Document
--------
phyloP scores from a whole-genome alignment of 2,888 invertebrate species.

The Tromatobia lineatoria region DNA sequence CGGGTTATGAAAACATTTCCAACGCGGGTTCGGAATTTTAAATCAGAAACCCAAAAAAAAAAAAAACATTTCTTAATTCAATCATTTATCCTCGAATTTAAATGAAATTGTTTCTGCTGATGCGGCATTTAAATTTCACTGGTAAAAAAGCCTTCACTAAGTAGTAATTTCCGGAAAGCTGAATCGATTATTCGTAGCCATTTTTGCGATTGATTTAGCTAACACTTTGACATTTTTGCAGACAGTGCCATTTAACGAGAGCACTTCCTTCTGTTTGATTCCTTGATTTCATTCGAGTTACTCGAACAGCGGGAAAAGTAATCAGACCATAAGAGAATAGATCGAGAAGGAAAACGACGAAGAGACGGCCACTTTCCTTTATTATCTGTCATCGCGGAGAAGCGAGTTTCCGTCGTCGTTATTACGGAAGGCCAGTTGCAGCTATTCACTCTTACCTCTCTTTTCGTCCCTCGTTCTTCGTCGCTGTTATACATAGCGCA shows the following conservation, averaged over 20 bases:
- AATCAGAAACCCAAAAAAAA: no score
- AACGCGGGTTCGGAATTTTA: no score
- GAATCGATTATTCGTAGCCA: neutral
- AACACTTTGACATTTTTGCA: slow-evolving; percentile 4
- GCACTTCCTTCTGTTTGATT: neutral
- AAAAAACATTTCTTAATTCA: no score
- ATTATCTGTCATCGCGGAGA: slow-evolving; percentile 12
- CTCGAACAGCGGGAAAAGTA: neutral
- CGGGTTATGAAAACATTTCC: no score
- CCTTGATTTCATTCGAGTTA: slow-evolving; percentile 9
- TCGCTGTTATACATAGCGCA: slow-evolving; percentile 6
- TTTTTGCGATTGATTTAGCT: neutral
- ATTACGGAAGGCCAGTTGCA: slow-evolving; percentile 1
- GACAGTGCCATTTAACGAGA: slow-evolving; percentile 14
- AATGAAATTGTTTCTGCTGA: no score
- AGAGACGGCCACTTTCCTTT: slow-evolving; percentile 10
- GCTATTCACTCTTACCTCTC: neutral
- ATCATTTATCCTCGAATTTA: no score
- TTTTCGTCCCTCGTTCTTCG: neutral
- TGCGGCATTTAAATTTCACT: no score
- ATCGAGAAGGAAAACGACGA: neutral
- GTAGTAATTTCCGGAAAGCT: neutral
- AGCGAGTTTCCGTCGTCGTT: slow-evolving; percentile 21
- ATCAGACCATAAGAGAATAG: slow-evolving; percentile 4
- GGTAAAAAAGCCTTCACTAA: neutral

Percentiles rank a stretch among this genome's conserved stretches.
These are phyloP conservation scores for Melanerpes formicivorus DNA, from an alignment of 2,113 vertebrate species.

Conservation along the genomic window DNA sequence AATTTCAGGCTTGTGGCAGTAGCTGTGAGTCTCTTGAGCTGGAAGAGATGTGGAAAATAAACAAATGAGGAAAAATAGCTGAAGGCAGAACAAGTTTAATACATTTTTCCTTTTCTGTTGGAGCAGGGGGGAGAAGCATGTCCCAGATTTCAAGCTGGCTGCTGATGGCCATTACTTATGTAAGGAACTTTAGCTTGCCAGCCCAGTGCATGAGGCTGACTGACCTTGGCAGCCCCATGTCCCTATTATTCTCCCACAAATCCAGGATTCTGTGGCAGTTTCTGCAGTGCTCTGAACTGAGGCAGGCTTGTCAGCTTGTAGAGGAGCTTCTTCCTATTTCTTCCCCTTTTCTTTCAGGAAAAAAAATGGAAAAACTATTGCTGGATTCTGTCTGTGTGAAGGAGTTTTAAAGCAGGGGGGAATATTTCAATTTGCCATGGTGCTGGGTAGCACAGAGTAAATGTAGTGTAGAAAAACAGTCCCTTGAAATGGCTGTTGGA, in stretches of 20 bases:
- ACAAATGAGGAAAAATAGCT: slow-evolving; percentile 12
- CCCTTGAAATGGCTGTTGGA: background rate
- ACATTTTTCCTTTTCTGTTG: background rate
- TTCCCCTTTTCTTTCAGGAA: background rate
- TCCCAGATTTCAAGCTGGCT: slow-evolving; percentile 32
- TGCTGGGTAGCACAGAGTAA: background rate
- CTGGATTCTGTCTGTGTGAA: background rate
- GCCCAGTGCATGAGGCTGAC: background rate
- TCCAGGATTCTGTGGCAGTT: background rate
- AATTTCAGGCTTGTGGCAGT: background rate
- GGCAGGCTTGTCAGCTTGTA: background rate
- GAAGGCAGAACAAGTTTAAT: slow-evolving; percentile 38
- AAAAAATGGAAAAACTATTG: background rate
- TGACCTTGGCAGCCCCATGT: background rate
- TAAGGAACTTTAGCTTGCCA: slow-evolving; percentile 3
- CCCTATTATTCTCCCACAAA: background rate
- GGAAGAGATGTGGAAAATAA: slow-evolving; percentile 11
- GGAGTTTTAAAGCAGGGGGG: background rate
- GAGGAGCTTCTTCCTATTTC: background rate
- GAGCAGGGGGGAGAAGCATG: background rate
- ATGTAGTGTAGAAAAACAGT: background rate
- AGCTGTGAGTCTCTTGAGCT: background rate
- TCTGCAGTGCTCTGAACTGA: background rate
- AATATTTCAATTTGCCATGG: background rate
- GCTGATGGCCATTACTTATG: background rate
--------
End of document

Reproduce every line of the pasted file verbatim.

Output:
phyloP scores from a whole-genome alignment of 2,888 invertebrate species.

The Tromatobia lineatoria region DNA sequence CGGGTTATGAAAACATTTCCAACGCGGGTTCGGAATTTTAAATCAGAAACCCAAAAAAAAAAAAAACATTTCTTAATTCAATCATTTATCCTCGAATTTAAATGAAATTGTTTCTGCTGATGCGGCATTTAAATTTCACTGGTAAAAAAGCCTTCACTAAGTAGTAATTTCCGGAAAGCTGAATCGATTATTCGTAGCCATTTTTGCGATTGATTTAGCTAACACTTTGACATTTTTGCAGACAGTGCCATTTAACGAGAGCACTTCCTTCTGTTTGATTCCTTGATTTCATTCGAGTTACTCGAACAGCGGGAAAAGTAATCAGACCATAAGAGAATAGATCGAGAAGGAAAACGACGAAGAGACGGCCACTTTCCTTTATTATCTGTCATCGCGGAGAAGCGAGTTTCCGTCGTCGTTATTACGGAAGGCCAGTTGCAGCTATTCACTCTTACCTCTCTTTTCGTCCCTCGTTCTTCGTCGCTGTTATACATAGCGCA shows the following conservation, averaged over 20 bases:
- AATCAGAAACCCAAAAAAAA: no score
- AACGCGGGTTCGGAATTTTA: no score
- GAATCGATTATTCGTAGCCA: neutral
- AACACTTTGACATTTTTGCA: slow-evolving; percentile 4
- GCACTTCCTTCTGTTTGATT: neutral
- AAAAAACATTTCTTAATTCA: no score
- ATTATCTGTCATCGCGGAGA: slow-evolving; percentile 12
- CTCGAACAGCGGGAAAAGTA: neutral
- CGGGTTATGAAAACATTTCC: no score
- CCTTGATTTCATTCGAGTTA: slow-evolving; percentile 9
- TCGCTGTTATACATAGCGCA: slow-evolving; percentile 6
- TTTTTGCGATTGATTTAGCT: neutral
- ATTACGGAAGGCCAGTTGCA: slow-evolving; percentile 1
- GACAGTGCCATTTAACGAGA: slow-evolving; percentile 14
- AATGAAATTGTTTCTGCTGA: no score
- AGAGACGGCCACTTTCCTTT: slow-evolving; percentile 10
- GCTATTCACTCTTACCTCTC: neutral
- ATCATTTATCCTCGAATTTA: no score
- TTTTCGTCCCTCGTTCTTCG: neutral
- TGCGGCATTTAAATTTCACT: no score
- ATCGAGAAGGAAAACGACGA: neutral
- GTAGTAATTTCCGGAAAGCT: neutral
- AGCGAGTTTCCGTCGTCGTT: slow-evolving; percentile 21
- ATCAGACCATAAGAGAATAG: slow-evolving; percentile 4
- GGTAAAAAAGCCTTCACTAA: neutral

Percentiles rank a stretch among this genome's conserved stretches.
These are phyloP conservation scores for Melanerpes formicivorus DNA, from an alignment of 2,113 vertebrate species.

Conservation along the genomic window DNA sequence AATTTCAGGCTTGTGGCAGTAGCTGTGAGTCTCTTGAGCTGGAAGAGATGTGGAAAATAAACAAATGAGGAAAAATAGCTGAAGGCAGAACAAGTTTAATACATTTTTCCTTTTCTGTTGGAGCAGGGGGGAGAAGCATGTCCCAGATTTCAAGCTGGCTGCTGATGGCCATTACTTATGTAAGGAACTTTAGCTTGCCAGCCCAGTGCATGAGGCTGACTGACCTTGGCAGCCCCATGTCCCTATTATTCTCCCACAAATCCAGGATTCTGTGGCAGTTTCTGCAGTGCTCTGAACTGAGGCAGGCTTGTCAGCTTGTAGAGGAGCTTCTTCCTATTTCTTCCCCTTTTCTTTCAGGAAAAAAAATGGAAAAACTATTGCTGGATTCTGTCTGTGTGAAGGAGTTTTAAAGCAGGGGGGAATATTTCAATTTGCCATGGTGCTGGGTAGCACAGAGTAAATGTAGTGTAGAAAAACAGTCCCTTGAAATGGCTGTTGGA, in stretches of 20 bases:
- ACAAATGAGGAAAAATAGCT: slow-evolving; percentile 12
- CCCTTGAAATGGCTGTTGGA: background rate
- ACATTTTTCCTTTTCTGTTG: background rate
- TTCCCCTTTTCTTTCAGGAA: background rate
- TCCCAGATTTCAAGCTGGCT: slow-evolving; percentile 32
- TGCTGGGTAGCACAGAGTAA: background rate
- CTGGATTCTGTCTGTGTGAA: background rate
- GCCCAGTGCATGAGGCTGAC: background rate
- TCCAGGATTCTGTGGCAGTT: background rate
- AATTTCAGGCTTGTGGCAGT: background rate
- GGCAGGCTTGTCAGCTTGTA: background rate
- GAAGGCAGAACAAGTTTAAT: slow-evolving; percentile 38
- AAAAAATGGAAAAACTATTG: background rate
- TGACCTTGGCAGCCCCATGT: background rate
- TAAGGAACTTTAGCTTGCCA: slow-evolving; percentile 3
- CCCTATTATTCTCCCACAAA: background rate
- GGAAGAGATGTGGAAAATAA: slow-evolving; percentile 11
- GGAGTTTTAAAGCAGGGGGG: background rate
- GAGGAGCTTCTTCCTATTTC: background rate
- GAGCAGGGGGGAGAAGCATG: background rate
- ATGTAGTGTAGAAAAACAGT: background rate
- AGCTGTGAGTCTCTTGAGCT: background rate
- TCTGCAGTGCTCTGAACTGA: background rate
- AATATTTCAATTTGCCATGG: background rate
- GCTGATGGCCATTACTTATG: background rate